Like I say, for me this outshadows any announcements about s.4 of Who (no, I'm not even going to link, I'm too scared of being lambasted for spoilers...) but you're entitled to disagree (/disclaimer)
mi_guida: (Default)
Edit 12:10 GMT: It's been fixed now, so use the cut text below.

Someone at the BBC put their work online without bothering to finish it - either that, or they were drunk/falling asleep/pratting about.

The good bit's the last paragraph.

Just in case it gets corrected, text as I saw it at 11:40 GMT here )
mi_guida: (when darkness falls)
Dear Sky,

You lose. I wanted to see the eclipse and you chose tonight to get modest and cover yourself in clouds. Why tonight? Other nights you're a brazen hussy all uncovered for the world to see. But when there's something interesting, oh no, up come the clouds.

This is useless behaviour, and should be punished.

No love,

Me.

Artisan

Dec. 9th, 2006 05:57 pm
mi_guida: (all the world's a stage)
For those of you upon whom I've inflicted Artisan - and those of you I haven't - here's an excerpt from their latest email:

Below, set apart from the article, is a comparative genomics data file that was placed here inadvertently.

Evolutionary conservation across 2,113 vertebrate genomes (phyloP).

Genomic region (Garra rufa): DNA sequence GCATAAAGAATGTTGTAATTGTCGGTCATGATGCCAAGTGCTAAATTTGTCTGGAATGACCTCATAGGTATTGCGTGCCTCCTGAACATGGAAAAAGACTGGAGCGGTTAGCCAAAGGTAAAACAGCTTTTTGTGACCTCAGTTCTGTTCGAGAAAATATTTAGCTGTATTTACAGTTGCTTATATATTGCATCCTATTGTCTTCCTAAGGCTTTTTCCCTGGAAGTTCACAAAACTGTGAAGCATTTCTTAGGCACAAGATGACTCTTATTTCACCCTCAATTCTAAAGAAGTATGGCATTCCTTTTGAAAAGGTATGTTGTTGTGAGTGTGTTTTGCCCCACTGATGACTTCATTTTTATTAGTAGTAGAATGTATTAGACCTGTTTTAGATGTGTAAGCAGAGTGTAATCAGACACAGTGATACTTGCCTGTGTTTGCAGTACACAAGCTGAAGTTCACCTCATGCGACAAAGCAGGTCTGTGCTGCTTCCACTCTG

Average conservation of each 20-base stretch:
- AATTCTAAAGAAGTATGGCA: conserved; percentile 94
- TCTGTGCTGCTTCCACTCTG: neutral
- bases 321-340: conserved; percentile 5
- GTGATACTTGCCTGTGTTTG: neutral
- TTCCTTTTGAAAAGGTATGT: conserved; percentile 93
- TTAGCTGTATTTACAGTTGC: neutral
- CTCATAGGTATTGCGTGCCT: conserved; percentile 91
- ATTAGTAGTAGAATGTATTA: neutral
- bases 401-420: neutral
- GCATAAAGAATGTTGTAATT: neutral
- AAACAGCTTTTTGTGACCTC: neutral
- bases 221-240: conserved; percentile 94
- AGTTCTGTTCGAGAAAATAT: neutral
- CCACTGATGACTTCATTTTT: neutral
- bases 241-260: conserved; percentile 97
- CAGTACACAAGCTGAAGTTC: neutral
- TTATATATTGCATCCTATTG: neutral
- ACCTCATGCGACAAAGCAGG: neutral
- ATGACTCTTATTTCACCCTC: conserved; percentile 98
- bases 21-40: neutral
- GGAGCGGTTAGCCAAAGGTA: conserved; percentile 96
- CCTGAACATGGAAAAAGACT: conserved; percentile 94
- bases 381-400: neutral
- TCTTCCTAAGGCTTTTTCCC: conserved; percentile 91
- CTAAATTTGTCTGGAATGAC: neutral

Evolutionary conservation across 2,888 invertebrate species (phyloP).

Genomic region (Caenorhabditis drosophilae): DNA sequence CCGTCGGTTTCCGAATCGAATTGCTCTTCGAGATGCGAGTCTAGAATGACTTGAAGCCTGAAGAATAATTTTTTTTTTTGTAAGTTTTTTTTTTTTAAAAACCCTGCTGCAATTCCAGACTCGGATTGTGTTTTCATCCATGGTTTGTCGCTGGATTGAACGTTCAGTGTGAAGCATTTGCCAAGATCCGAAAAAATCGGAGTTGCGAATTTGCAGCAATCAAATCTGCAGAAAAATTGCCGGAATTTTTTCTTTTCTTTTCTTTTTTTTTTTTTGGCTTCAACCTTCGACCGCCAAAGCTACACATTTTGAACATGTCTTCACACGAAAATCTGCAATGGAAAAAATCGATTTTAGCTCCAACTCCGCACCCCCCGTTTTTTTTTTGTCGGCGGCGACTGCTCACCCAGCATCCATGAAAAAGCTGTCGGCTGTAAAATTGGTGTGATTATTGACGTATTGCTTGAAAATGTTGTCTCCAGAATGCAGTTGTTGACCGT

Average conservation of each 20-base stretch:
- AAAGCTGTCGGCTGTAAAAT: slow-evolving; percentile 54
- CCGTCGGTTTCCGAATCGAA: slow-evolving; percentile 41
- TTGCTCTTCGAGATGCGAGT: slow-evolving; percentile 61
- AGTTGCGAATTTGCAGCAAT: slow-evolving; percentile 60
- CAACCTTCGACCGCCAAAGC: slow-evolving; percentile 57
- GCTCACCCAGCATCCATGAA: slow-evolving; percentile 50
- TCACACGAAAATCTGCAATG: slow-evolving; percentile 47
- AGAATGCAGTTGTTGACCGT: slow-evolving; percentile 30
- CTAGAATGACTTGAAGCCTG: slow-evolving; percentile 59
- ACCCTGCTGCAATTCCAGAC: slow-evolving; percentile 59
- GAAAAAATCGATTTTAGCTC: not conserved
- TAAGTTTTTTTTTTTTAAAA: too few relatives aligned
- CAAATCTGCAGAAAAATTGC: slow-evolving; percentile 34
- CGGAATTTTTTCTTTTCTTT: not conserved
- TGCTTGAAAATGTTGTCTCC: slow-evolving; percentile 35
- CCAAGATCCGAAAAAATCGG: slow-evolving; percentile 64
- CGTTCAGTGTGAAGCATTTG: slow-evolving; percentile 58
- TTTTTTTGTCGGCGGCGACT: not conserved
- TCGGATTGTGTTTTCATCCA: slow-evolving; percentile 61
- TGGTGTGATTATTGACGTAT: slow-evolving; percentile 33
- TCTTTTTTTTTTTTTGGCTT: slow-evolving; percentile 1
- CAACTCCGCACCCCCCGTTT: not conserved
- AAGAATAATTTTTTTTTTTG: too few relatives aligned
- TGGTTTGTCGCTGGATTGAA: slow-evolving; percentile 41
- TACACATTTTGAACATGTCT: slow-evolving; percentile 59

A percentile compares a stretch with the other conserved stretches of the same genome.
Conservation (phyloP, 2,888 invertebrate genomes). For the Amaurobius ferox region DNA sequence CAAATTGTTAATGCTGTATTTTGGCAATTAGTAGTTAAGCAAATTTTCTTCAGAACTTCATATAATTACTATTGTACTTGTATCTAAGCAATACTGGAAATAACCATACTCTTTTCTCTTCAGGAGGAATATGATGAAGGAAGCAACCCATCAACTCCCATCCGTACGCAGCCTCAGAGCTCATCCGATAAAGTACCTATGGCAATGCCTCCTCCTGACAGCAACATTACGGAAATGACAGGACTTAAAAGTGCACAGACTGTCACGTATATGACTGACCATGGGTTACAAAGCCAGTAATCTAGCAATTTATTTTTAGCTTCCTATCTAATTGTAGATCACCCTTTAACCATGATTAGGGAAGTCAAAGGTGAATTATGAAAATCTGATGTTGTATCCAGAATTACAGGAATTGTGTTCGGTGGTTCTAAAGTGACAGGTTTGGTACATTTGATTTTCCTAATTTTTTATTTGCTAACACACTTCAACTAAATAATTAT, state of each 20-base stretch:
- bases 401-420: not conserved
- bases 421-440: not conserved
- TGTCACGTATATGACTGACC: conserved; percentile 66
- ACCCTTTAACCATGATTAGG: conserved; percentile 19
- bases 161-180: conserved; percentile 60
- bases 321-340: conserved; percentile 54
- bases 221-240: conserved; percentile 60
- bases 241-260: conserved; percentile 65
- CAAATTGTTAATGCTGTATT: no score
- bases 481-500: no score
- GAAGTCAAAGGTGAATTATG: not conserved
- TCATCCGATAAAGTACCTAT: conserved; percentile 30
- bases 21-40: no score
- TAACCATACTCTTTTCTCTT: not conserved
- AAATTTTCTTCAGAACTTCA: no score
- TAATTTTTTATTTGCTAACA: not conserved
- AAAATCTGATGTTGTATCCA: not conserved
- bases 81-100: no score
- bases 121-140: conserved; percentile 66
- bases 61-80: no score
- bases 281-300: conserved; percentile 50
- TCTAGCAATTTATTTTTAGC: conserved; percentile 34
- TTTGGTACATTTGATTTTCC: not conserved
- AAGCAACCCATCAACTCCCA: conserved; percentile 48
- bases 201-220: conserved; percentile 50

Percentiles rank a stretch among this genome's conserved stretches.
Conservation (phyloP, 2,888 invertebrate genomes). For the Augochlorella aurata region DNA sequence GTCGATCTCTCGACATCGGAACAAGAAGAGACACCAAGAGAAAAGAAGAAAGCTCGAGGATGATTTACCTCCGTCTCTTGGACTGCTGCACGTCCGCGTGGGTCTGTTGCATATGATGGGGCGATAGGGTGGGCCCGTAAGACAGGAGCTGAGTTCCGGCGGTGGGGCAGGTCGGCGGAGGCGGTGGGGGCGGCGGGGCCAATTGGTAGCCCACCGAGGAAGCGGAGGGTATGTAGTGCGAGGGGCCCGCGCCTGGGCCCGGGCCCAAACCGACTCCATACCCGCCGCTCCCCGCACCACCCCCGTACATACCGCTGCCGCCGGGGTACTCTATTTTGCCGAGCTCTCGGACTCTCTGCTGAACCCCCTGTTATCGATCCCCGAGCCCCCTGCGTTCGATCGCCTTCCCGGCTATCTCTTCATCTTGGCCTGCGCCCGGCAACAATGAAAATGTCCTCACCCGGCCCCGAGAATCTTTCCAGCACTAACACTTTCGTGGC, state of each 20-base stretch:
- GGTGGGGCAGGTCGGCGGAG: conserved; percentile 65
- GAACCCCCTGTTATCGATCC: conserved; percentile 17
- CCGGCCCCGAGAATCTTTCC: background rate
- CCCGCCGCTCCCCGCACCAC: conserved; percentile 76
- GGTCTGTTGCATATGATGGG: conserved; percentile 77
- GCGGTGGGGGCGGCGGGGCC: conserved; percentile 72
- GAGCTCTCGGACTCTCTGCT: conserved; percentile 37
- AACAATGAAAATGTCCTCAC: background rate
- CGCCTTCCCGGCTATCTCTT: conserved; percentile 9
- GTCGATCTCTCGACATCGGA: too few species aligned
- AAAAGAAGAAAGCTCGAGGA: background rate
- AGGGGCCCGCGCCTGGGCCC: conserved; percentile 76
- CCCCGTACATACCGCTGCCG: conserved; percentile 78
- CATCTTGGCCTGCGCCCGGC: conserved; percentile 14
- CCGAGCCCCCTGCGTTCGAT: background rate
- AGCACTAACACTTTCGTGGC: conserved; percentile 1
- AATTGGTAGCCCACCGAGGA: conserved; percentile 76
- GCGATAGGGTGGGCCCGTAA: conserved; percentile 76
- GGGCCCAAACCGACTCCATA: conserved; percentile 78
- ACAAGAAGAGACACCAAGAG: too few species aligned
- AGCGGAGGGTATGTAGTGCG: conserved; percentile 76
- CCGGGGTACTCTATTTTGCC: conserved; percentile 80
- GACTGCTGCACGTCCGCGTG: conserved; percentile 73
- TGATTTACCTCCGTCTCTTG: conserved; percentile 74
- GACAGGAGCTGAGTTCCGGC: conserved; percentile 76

Anyone who's interested in what we're doing now should follow the links from the Artisan main page to Hilary's QuickSilver page, Brian's Recording Studio page and Jacey's pages for Folk Agency and SF writing.

We hope you all have a lovely Solstice/Christmas or whatever MidWinter Holiday you favour

Very best wishes from all of us, Brian and Hilary and me, Jacey.

Hugs all round.


Bless! It's not just them usic, they're a genuinely lovely bunch. Website here, if you're interested.
mi_guida: (alas)
This may not matter to anyone else, but I'm in shock.

Hong Kong's heritage.

I didn't even know they were shutting the ferry piers - those stupid little crowded piers, that you pushed and tumbled through, and the little boats - all with star in their name - going across the harbour, and the lights so beautiful at night.